70 years of experience serving the food cold chain

  • The challenges of food distribution
    Most of the cold chain logistics solutions on the market are costly, energy-intensive and complex to manage. Goods are liable to be exposed to temperature fluctuations which can lead to wastage and financial loss.
  • The ATP central to food logistics
    Guaranteeing food safety, reducing waste and reassuring your customers whilst also improving the agility of your logistics: a prospect made possible by ATP-certified equipment made specially to transport chilled goods and/or frozen goods. The fact that we manufacture our own solutions means we are able to combine high performance and tight control of our industrial processes.
  • Pooling temperature-sensitive flows
    By thinking strategically, it is possible to optimise the costs involved in cold chain logistics and the management of temperature-controlled flows. That is why we have developed a multi-temperature logistics model that is genuinely capable of taking account of each economic reality and distribution organisation. From the choice of the cold source to the deployment of a suitable logistics format, together we will define your real needs.

Our customers are delighted!


Delhaize Serbia

“Product is good. Lifetime of the product is more than 6 years. The plates are good and strong and the lifetime is good. “

Milutin SAVKOVIC – Supply chain support.

Extract from clients’ interview 2023, Iquanda Consulting

Solutions that do what your business actually needs

Buy or rent

A specific business model for each organisation

Fleet management

ATP renewal, servicing and maintenance, training


RFID/NFC temperature monitoring, geopositioning

Our best-sellers in the food sector

  • ROLL 580
    logoATP 1

    Ext. dim. : 810 x 715 x 1900 mm,

    Volume : 563 L,

    Cold sources : eutectic plate TOP 580 et SiberSnow ®,

    Logistics format : Roll cage

    View details
  • ROLL 900
    logoATP 1

    Ext. dim. : 800 x 1200 x 1860 mm,

    Volume : 885 L,

    Cold sources : eutectic plate TOP 900 et SiberSnow ®,

    Logistics format : Euro-pallet 800 x 1200

    View details
  • BOX 34

    Ext. dim. : 555 x 360 x 331 mm,

    Volume : 34 L,

    Cold sources : eutectic plate TOP 64 et SiberCity®,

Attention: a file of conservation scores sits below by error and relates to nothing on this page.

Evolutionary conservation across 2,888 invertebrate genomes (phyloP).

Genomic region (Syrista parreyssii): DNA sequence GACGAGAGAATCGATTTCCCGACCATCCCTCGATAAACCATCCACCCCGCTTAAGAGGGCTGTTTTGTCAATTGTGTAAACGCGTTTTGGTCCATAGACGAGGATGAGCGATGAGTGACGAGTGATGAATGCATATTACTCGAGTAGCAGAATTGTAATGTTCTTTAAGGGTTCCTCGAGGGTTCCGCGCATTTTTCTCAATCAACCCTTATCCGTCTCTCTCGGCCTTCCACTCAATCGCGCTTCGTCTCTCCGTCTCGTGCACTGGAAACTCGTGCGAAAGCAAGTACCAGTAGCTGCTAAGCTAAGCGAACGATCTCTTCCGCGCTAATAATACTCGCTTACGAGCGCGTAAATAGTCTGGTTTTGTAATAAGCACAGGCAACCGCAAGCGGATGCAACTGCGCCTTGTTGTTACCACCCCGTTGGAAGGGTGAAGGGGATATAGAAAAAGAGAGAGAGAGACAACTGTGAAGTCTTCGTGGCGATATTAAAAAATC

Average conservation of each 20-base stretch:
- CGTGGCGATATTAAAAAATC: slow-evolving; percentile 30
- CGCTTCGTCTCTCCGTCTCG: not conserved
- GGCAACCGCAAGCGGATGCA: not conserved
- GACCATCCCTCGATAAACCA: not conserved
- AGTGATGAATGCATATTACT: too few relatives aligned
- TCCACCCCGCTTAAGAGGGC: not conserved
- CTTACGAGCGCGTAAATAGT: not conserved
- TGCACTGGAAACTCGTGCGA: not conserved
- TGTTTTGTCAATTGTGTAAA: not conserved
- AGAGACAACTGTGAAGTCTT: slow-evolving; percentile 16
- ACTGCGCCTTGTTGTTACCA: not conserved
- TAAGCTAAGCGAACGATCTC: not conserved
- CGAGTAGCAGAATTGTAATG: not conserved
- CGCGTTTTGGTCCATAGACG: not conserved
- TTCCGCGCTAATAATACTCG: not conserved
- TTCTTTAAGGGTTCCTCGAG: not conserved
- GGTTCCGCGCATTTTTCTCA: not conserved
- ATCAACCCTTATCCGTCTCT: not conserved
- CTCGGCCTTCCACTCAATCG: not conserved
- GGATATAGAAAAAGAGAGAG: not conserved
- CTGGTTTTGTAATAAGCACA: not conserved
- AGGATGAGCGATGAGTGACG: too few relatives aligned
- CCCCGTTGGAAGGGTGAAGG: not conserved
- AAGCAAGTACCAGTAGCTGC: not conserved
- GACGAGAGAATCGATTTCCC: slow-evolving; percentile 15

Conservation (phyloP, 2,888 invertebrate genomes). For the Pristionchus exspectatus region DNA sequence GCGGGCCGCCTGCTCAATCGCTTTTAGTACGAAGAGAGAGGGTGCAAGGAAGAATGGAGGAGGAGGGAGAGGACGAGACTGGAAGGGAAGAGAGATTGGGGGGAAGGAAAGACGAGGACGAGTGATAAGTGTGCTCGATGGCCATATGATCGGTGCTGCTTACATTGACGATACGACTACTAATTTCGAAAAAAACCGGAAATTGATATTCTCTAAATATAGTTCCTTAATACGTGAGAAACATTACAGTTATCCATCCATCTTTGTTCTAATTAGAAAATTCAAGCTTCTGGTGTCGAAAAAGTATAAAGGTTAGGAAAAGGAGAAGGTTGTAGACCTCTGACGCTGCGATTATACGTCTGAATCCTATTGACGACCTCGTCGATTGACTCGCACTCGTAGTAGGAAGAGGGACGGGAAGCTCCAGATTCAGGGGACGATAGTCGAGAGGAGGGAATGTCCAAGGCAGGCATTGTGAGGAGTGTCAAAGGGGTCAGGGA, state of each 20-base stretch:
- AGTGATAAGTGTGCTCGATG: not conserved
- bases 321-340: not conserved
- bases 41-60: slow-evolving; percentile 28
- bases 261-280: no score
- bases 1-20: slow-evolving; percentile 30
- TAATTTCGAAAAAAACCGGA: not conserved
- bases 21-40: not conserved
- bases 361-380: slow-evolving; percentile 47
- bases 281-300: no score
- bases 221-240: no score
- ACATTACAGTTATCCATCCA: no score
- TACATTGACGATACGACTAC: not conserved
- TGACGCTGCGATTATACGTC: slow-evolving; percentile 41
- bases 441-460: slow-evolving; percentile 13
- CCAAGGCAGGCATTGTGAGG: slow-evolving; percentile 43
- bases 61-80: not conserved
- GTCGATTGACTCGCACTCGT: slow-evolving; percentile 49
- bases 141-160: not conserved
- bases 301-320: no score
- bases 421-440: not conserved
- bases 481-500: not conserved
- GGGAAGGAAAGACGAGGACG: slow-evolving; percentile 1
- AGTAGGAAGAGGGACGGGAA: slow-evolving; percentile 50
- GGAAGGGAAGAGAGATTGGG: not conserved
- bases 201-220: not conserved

View details

Need to discuss about your project ?

Do you need more information or would you like to talk to our teams about your project ?

Our contacts

ZA Charles Chana
1 boulevard des Mineurs – CS 50019
42230 Roche-la-Molière

Tel : +33 (0)4 77 90 68 63


1. Transporting chilled and frozen goods

Here is some market information* that will help you get a better grasp of what temperature-controlled food logistics involves.

  • 37% of food spending, excluding beverages and eating out, concerns chilled goods and ready meals.
  • By 2027, the potential of the French market for temperature-controlled transport of foodstuffs is expected to reach €7.6 billion.
  • Foodstuffs (bulk, packaged, semi-finished and finished goods) represent 91% of the market for temperature-controlled overland transport.

In spite of the opportunities offered by this market, the temperature-controlled food transport sector is faced with numerous challenges that are driving operators to rethink their logistics to boost their operational performance and improve their TCO:

Structural challenges

  • Increasing transport costs;
  • Labour shortages;

Current issues

  • Tightening of environmental regulations;
  • Changes in food consumption habits.

Against this background, managing multi-temperature flows represents the challenge of achieving optimised, sustainable food distribution capable of:

  • Delivering, at the right temperature, any quantity of goods to any destination at any time;
  • Complying with the regulations;
  • Reducing the different types of nuisance – GHGs, noise and traffic congestion.

By adopting multimodal passive cold chain solutions to manage multi-temperature flows, it is possible to meet the demands of out-of-hours deliveries, with specific temperature profiles whilst reducing operational costs, curbing your carbon footprint and contributing to the development of more environmentally friendly temperature-controlled transport.

* According to the study Le marché du transport frigorifique à horizon 2025, Les Échos Études, 2022.

2. Reducing food waste

Breaks in the cold chain are responsible for the wastage of 475 million tonnes of food worldwide. A phenomenon that could be avoided by:

  • Learning about the health and food safety risks: cooling a product in the right way at the right time can slow the ripening process without altering the organoleptic properties of the foodstuff concerned.
  • Deploying an optimised cold chain logistics system: thinking globally about the cold chain and the existing solutions adapted to the logistics organisation, to the performances sought and also any changes in the regulations [nuisance factors, pollution, safety, sustainability and recyclability].

A responsible cold chain must meet three basic criteria: the product must be sound, subjected to continuous refrigeration and refrigerated as early as possible.